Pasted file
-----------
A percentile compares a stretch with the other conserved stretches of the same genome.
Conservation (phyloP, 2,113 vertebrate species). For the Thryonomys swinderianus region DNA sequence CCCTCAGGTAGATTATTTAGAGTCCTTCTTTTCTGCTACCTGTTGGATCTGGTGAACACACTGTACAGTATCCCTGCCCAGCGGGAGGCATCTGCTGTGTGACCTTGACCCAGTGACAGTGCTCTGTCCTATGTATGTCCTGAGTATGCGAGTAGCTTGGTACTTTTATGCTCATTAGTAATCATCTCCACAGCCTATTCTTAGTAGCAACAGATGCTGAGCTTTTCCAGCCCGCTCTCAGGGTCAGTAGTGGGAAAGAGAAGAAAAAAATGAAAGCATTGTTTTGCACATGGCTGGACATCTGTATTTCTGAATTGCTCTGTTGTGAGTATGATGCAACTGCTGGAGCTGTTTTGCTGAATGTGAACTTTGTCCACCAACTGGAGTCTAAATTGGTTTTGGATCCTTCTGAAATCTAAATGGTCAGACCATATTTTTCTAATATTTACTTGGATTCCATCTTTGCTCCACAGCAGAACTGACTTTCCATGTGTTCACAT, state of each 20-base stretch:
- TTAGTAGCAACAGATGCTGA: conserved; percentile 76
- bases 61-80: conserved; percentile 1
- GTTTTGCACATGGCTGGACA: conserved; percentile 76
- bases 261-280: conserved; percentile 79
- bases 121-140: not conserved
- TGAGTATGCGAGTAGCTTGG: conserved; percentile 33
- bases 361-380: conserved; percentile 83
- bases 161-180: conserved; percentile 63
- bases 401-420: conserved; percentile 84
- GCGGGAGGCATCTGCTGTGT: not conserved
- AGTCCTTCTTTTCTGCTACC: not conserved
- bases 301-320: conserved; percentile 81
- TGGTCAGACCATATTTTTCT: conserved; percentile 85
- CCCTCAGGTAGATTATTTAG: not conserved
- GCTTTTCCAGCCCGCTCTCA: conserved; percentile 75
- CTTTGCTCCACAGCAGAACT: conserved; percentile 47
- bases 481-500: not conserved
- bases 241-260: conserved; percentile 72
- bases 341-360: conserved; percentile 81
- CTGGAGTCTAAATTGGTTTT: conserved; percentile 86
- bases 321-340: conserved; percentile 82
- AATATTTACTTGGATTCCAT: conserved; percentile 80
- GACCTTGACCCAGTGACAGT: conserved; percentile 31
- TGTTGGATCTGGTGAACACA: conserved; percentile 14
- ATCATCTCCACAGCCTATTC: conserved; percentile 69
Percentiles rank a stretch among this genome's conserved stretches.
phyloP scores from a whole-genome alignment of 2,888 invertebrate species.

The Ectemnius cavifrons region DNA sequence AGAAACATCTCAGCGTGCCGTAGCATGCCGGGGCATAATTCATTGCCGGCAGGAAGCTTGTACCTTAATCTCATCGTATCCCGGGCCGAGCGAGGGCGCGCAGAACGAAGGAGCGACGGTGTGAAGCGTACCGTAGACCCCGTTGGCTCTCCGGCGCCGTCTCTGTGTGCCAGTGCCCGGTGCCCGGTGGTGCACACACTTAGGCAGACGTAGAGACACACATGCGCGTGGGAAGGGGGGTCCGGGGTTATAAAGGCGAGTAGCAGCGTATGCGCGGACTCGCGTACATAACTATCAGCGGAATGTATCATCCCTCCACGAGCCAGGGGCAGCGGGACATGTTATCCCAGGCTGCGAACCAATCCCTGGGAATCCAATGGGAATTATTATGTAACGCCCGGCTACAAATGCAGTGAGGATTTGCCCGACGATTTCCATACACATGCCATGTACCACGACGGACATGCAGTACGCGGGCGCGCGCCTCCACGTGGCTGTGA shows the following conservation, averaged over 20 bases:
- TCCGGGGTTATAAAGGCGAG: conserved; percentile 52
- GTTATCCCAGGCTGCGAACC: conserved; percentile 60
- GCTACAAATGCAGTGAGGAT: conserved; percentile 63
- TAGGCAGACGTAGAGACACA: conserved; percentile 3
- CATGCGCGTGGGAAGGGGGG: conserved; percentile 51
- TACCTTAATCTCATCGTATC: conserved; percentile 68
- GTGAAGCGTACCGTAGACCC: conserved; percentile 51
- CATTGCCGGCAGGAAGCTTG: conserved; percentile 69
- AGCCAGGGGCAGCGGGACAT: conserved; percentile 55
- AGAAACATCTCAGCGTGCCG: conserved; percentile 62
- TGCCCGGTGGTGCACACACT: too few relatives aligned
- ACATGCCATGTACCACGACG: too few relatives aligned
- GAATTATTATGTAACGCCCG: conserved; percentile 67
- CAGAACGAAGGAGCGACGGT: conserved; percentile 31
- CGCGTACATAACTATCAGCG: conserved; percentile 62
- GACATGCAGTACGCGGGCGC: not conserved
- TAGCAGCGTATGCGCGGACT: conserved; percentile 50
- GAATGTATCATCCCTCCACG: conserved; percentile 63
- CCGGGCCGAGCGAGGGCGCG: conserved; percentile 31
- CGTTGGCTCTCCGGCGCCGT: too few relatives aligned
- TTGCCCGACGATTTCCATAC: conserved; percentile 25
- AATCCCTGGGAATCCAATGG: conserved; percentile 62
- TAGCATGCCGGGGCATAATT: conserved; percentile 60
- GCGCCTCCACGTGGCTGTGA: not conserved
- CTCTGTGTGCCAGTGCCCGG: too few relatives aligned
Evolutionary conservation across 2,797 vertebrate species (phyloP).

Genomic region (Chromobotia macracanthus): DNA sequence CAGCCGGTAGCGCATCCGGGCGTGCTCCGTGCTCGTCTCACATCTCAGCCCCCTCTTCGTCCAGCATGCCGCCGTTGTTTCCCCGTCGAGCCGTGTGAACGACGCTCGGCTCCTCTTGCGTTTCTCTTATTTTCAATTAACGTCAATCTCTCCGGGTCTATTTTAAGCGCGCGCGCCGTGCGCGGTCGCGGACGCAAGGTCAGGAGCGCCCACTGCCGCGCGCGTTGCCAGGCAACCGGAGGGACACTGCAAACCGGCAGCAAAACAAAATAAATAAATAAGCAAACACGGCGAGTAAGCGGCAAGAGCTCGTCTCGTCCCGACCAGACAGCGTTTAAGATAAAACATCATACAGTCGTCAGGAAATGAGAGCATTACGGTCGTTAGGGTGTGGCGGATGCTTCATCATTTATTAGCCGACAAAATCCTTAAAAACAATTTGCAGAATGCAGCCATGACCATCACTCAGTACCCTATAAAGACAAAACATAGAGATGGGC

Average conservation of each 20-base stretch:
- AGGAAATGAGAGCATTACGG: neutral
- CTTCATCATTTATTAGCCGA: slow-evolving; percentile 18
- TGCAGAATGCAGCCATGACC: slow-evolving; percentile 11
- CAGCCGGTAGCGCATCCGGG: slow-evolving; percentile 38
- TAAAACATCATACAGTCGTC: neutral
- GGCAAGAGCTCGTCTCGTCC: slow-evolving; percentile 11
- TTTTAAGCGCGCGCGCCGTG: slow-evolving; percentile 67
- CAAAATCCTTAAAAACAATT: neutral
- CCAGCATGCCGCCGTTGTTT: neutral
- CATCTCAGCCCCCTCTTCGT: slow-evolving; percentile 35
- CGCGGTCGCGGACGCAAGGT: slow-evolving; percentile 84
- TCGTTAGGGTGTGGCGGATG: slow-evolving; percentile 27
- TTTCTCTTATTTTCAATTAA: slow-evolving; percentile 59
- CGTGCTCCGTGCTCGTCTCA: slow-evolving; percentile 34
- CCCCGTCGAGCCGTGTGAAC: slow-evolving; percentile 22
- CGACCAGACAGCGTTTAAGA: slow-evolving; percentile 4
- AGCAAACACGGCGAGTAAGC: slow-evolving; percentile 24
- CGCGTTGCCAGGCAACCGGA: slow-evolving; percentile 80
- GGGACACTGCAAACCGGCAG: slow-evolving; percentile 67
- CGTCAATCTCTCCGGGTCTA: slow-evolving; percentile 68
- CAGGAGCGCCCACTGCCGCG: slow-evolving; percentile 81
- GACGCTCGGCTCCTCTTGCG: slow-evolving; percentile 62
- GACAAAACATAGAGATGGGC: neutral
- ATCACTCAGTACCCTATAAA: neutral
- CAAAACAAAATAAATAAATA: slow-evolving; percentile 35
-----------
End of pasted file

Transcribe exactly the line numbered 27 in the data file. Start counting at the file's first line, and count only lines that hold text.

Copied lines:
- ATCATCTCCACAGCCTATTC: conserved; percentile 69